When making your first test prints, slice up the paper into 4x6" (or so) sized bits. It will take less time to make small test prints than large ones and will save time and money while you experiment. Don't reduce the size of your test image to 4x6". Instead, carve out a 4x6 section of your original photograph and just print that with your test strips. This way, you'll be able to better evaluate the grain structure of the paper when used with your photographs.

As with all digital experiments, keep detailed records. Most printer drivers allow you to create custom setting so once you find a combination that you like, you can save it and make the effects repeatable. If you want to do more than print conventional digital images on artist's paper, take a look at the next section showing how to create a "digital watercolor."

Using A Watercolor Plug-In. When creating a digital image for printing on watercolor paper you may want to first give it a watercolor "look." One of the easiest ways to do that is with Adobe Photoshop and its built-in Watercolor filter.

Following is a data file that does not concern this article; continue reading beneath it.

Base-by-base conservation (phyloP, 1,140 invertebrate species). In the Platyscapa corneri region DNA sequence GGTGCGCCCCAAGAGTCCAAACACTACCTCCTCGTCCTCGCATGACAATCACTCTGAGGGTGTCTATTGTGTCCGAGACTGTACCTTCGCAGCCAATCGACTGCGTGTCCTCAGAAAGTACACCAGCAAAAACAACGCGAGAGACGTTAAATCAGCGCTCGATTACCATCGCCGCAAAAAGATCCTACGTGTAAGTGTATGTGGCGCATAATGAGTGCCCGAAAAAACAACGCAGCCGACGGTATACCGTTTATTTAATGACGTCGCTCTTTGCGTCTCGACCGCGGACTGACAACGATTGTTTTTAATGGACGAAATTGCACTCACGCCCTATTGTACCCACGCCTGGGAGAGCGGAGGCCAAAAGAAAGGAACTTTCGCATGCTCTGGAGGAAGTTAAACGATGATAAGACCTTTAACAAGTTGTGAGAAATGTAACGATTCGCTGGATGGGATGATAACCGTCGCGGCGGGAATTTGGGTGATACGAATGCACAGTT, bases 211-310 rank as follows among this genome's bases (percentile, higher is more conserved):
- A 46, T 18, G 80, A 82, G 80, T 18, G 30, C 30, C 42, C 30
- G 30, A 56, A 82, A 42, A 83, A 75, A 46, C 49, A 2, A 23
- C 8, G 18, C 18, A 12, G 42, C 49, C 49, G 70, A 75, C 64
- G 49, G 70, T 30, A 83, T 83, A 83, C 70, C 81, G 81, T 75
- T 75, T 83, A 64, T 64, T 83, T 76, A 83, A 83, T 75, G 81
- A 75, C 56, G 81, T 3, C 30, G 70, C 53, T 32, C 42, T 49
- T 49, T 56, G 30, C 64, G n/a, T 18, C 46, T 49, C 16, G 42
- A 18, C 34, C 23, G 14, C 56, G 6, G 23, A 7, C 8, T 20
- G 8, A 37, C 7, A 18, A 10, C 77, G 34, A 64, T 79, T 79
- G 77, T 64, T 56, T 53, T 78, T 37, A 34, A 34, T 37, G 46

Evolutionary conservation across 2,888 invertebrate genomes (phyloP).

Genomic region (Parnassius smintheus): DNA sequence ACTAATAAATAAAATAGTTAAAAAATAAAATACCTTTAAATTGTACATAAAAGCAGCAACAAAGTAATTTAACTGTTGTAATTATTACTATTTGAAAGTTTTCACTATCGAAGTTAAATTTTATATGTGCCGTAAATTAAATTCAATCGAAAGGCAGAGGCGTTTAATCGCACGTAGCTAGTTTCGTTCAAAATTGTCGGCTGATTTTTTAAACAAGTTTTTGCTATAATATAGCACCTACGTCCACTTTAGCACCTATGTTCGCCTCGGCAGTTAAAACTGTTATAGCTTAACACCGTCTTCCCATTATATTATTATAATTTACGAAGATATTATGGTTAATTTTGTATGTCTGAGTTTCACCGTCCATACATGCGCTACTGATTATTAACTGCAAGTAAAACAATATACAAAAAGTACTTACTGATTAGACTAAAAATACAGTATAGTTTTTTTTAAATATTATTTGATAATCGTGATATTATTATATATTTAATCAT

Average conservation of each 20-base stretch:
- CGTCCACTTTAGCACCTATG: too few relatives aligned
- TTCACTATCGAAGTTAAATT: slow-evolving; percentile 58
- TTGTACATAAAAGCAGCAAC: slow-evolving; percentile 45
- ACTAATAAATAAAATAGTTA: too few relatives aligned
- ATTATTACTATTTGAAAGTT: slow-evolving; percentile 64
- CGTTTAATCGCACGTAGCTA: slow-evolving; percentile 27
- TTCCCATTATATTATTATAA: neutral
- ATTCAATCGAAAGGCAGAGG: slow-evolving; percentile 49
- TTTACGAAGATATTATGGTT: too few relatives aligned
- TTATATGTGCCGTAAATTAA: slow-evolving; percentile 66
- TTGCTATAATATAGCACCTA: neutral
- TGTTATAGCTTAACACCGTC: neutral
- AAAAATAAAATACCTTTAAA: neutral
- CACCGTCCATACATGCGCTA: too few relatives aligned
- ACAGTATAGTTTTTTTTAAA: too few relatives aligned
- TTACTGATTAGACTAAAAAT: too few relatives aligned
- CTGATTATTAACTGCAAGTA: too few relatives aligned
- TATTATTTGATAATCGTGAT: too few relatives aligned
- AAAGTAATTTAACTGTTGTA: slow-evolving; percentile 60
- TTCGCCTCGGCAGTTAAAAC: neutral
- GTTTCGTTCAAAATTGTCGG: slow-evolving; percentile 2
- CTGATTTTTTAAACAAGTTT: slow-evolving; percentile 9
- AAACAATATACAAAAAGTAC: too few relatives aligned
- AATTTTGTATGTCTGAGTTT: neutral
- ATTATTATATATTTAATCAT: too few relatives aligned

Step One. Open any image in Adobe Photoshop. In this case I used a FlashPix file that was created from an image of Denver's lower downtown area that was originally shot on Kodak color negative film. This file was opened from a FlashPix CD, but any other source will work equally well including Photo CD or an image acquired from a digital camera or scanner.

Step Two. Before I apply any filter or plug-in to a digital image, I like to clean up the file so it looks the best that it can. I usually start with Photoshop's cropping tool to remove any dark or rough edges that might have been created during the original scan. In this case, there was a black edge near the top of the frame that I wanted to remove. Next, I used Extensis Intellihance Pro 3.0 plug-in to tweak the photograph. By analyzing each digital image individually, Intellihance Pro determines the optimal setting for enhancing and color correcting it. The plug-in consolidates all of your imaging options into a single large dialog box that includes preset enhancement settings for images produced by a scanner, Photo CD, digital camera or other sources.